We present a probabilistic extension to active path analyses of token causation (Halpern & Pearl 2001, forthcoming; Hitchcock 2001). The extension uses the generalized notion of intervention presented in (Korb et al. 2004): we allow an intervention to set any probability distribution over the intervention variables, not just a single value. The resulting account can handle a wide range of examples. We do not claim the account is complete --- only that it fills an obvious gap in previous active-path approaches. (...)
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  28.  8
    In Memoriam Charles N.R. McCoy (1911-1984).Charles R. Dechert - 1985 - Laval Théologique et Philosophique 41 (1):109-109.
  29.  22
    Attention and the Detection of Signals.Michael I. Posner, Charles R. Snyder & Brian J. Davidson - 1980 - Journal of Experimental Psychology: General 109 (2):160-174.
  30.  57
    How Is Partisan Gerrymandering Unfair?Charles R. Beitz - 2018 - Philosophy and Public Affairs 46 (3):323-358.
  31.  72
    A Criterion of Probabilistic Causation.Charles R. Twardy & Kevin B. Korb - 2004 - Philosophy of Science 71 (3):241-262.
    The investigation of probabilistic causality has been plagued by a variety of misconceptions and misunderstandings. One has been the thought that the aim of the probabilistic account of causality is the reduction of causal claims to probabilistic claims. Nancy Cartwright (1979) has clearly rebutted that idea. Another ill-conceived idea continues to haunt the debate, namely the idea that contextual unanimity can do the work of objective homogeneity. It cannot. We argue that only objective homogeneity in combination with a causal interpretation (...)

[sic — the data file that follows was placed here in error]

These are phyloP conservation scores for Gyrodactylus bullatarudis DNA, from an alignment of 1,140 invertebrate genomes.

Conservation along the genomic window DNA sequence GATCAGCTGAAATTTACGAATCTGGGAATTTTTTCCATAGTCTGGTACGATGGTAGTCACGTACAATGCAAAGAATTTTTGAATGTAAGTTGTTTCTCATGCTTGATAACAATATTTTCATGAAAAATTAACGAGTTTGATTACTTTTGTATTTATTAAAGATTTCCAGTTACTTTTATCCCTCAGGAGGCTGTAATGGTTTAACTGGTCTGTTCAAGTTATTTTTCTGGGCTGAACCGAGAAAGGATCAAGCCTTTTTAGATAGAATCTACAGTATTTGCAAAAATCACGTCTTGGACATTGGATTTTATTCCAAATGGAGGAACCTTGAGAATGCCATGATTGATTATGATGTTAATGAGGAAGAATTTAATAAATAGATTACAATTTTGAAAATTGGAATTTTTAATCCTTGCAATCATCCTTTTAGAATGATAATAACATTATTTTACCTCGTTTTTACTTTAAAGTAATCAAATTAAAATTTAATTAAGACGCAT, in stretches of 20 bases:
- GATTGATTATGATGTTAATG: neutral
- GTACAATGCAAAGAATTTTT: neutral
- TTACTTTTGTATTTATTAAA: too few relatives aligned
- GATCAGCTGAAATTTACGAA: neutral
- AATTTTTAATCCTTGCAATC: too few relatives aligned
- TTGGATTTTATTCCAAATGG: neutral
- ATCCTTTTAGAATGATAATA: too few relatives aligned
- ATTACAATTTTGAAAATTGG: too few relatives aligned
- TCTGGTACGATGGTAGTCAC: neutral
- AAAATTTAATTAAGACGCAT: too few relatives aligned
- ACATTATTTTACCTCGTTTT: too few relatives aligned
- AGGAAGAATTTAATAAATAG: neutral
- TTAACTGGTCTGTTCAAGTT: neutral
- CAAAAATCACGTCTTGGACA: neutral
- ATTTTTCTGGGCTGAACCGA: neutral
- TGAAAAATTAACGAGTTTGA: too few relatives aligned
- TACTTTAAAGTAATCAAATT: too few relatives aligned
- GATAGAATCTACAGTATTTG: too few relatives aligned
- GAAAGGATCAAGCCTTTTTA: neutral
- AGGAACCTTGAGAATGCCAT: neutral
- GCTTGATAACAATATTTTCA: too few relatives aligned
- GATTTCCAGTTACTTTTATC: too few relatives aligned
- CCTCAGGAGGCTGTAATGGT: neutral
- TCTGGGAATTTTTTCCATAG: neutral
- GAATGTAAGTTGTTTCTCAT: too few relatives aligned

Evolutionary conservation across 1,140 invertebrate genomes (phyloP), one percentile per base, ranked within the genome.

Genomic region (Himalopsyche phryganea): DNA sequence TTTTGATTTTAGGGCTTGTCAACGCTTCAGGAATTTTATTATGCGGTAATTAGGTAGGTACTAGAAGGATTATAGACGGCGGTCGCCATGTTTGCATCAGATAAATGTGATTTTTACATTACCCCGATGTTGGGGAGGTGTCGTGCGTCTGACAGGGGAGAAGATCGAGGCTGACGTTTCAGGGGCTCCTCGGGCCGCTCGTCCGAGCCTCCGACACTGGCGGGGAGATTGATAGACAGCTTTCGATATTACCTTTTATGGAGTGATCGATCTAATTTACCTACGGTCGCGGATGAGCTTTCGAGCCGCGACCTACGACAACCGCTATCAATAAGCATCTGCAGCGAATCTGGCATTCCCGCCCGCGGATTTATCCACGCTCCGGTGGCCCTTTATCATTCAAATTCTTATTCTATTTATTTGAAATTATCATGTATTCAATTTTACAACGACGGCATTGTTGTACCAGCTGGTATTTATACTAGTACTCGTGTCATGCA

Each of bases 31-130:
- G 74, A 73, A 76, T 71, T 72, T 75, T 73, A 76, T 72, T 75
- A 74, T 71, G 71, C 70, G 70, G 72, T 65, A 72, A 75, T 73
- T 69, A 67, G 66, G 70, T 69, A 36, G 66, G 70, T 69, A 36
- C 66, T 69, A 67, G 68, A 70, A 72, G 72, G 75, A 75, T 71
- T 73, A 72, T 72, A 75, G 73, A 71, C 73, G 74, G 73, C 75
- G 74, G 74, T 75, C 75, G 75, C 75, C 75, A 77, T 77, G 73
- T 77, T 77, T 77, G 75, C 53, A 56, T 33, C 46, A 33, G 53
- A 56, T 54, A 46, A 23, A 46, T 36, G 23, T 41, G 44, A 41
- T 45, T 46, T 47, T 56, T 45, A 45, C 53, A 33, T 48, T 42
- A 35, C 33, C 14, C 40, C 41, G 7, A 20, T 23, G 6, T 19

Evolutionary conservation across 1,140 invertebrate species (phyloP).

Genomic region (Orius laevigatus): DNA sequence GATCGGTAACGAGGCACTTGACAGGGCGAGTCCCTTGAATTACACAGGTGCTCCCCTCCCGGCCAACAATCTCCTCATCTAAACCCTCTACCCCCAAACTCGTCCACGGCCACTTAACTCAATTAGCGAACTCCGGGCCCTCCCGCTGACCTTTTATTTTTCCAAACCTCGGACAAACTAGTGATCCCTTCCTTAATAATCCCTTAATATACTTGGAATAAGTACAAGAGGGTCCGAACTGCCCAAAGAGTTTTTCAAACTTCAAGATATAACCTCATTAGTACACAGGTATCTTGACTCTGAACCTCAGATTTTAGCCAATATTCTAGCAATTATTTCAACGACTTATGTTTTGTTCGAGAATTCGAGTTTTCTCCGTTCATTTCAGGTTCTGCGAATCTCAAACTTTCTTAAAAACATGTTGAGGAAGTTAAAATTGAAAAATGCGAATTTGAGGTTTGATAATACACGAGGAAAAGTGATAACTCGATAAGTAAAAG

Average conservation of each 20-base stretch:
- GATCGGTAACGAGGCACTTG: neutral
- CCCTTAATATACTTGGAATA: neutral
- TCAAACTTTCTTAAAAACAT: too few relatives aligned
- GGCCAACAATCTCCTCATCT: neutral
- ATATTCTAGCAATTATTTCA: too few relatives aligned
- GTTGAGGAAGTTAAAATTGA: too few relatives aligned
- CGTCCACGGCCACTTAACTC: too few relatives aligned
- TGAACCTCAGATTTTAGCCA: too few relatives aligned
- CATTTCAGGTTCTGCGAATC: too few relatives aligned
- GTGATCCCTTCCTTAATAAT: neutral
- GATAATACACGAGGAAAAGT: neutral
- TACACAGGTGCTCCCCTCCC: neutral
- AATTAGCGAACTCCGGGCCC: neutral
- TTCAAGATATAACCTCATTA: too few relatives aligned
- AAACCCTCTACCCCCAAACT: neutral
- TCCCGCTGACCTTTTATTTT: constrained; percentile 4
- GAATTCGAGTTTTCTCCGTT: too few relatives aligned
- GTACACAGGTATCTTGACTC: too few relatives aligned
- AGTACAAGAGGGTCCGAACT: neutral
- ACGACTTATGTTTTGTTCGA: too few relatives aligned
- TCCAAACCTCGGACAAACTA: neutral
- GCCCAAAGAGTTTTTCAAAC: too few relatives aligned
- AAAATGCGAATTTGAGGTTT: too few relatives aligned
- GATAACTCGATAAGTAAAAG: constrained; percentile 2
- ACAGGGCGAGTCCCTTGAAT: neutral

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  32.  25
    Moral Principles and Political Obligations.Charles R. Beitz - 1980 - Ethics 91 (2):309-312.
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  33.  8
    Hume on Motivation and Virtue: New Essays.Charles R. Pigden (ed.) - 2009 - Palgrave-Macmillan.
    Contemporary ethical thought owes a great deal to David Hume whose work has inspired theories as diverse as non-cognitivism, error theory, quasi-realism, and instrumentalism about practical reason. This timely volume brings together an international range of distinguished scholars to discuss and dispute issues revolving around three closely related Humean themes which have recently come under close scrutiny. First is Hume's infamous claim that 'Reason is, and ought only to be, the slave of the passions'. Second, the Motivation Argument for the (...)
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  34.  72
    Global Basic Rights.Charles R. Beitz & Robert E. Goodin (eds.) - 2009 - Oxford University Press.
    Global Basic Rights brings together many of the most influential contemporary writers in political philosophy and international relations to explore some of the most challenging theoretical and practical questions provoked by Henry Shue's classic book Basic Rights.